# ODD

The ODD function in Excel is used to round a number up to the nearest odd integer. This function is helpful when you need to work with odd numbers specifically, such as in certain mathematical calculations or for formatting purposes.

## Syntax

=ODD(`number`

)

`number` | The number you want to round up to the nearest odd integer. |

## About ODD

When you find yourself in need of rounding a number to the nearest odd integer, look no further than the ODD function in Excel. Perfect for situations where odd numbers play a crucial role in your calculations or presentation formats, this function ensures you're always working with the appropriate values required for your tasks. It's particularly handy in scenarios that demand odd values for symmetry, divisibility, or other mathematical requirements.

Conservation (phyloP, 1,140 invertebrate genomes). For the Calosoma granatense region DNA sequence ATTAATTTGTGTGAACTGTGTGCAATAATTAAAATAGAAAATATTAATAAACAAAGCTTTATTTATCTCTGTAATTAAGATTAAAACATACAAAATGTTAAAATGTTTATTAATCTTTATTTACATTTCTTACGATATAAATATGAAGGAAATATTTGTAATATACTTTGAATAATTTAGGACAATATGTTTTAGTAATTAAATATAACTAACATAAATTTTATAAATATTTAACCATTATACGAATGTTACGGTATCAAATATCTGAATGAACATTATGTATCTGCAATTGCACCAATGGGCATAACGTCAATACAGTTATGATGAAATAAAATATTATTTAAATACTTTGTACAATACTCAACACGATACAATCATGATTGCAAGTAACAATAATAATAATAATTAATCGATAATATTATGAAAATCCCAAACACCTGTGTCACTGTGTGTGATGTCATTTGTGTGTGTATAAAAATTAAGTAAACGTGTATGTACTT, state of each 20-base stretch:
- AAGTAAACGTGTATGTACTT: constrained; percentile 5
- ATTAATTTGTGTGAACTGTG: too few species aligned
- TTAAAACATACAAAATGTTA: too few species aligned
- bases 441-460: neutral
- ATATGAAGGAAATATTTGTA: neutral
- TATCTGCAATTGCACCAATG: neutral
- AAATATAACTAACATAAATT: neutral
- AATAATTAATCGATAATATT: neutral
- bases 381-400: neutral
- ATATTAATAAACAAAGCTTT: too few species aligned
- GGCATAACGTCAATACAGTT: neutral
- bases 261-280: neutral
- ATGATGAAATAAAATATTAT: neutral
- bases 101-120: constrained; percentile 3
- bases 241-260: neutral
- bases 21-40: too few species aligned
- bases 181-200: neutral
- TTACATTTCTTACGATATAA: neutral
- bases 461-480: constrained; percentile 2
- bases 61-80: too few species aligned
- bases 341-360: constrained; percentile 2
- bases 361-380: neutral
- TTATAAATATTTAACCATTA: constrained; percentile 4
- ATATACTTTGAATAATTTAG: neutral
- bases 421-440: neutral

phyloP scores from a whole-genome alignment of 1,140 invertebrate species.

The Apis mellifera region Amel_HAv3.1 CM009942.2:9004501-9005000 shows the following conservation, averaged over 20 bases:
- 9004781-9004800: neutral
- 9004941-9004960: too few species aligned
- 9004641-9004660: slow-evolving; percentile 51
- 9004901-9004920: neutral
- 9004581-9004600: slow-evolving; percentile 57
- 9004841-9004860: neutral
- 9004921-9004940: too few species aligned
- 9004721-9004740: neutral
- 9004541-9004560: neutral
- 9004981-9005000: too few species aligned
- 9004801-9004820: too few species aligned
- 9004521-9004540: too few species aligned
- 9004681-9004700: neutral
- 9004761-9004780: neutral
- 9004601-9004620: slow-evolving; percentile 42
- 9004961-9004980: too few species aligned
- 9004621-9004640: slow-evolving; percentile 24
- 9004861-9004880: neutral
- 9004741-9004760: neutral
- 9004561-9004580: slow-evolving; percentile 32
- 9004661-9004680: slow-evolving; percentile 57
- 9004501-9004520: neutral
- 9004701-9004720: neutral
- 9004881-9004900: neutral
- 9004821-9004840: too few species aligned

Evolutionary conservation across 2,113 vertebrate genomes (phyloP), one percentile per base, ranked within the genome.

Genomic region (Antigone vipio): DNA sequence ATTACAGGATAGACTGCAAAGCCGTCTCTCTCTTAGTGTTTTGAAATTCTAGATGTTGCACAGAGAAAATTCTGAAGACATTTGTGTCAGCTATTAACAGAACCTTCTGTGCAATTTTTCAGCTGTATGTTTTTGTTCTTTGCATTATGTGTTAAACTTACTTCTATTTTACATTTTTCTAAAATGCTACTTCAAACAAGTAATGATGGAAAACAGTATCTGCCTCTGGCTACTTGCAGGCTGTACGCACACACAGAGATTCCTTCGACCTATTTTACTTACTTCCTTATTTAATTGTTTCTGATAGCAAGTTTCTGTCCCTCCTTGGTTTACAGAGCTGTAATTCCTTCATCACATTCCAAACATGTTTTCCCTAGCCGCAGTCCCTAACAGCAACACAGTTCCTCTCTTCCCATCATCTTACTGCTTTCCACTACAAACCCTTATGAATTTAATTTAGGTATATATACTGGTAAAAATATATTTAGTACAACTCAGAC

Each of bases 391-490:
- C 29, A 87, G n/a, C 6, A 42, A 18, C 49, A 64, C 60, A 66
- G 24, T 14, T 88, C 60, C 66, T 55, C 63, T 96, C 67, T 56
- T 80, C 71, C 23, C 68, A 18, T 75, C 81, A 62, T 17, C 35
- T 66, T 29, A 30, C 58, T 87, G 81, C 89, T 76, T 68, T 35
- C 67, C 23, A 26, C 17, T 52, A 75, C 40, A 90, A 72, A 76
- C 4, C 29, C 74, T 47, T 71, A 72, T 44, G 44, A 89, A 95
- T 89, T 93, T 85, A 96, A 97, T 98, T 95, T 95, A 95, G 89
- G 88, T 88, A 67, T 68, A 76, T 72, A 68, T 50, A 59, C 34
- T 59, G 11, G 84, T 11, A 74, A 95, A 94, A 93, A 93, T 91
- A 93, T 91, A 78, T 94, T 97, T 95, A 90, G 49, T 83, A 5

## Examples

If you have the number 8.5 and you want to round it up to the nearest odd integer using the ODD function, the formula would be '=ODD(8.5)', resulting in 9.

For the number 12.3, rounding up to the nearest odd integer with ODD would yield 13 as the output.

## Notes

The ODD function always rounds positive numbers up to the nearest odd integer. If the given number is already an odd integer, the function does not alter it. It's important to remember that the ODD function is specifically designed for rounding up to odd numbers, so it won't provide rounded results to even integers.

## Questions

**What happens if I input a negative number into the ODD function?**

The ODD function in Excel will still round a negative number up to the nearest odd integer. For example, if you input -4.7, the ODD function will return -3, the nearest odd integer greater than -4.7.

**Can the ODD function round numbers down to the nearest odd integer?**

No, the ODD function in Excel specifically rounds numbers up to the nearest odd integer. If you need to round a number down to the nearest odd integer, you'll need to use a different approach or combination of functions.

**Does the ODD function work with non-numeric inputs?**

No, the ODD function in Excel is designed to work solely with numeric inputs. If you provide a non-numeric input, the function will return a #VALUE! error.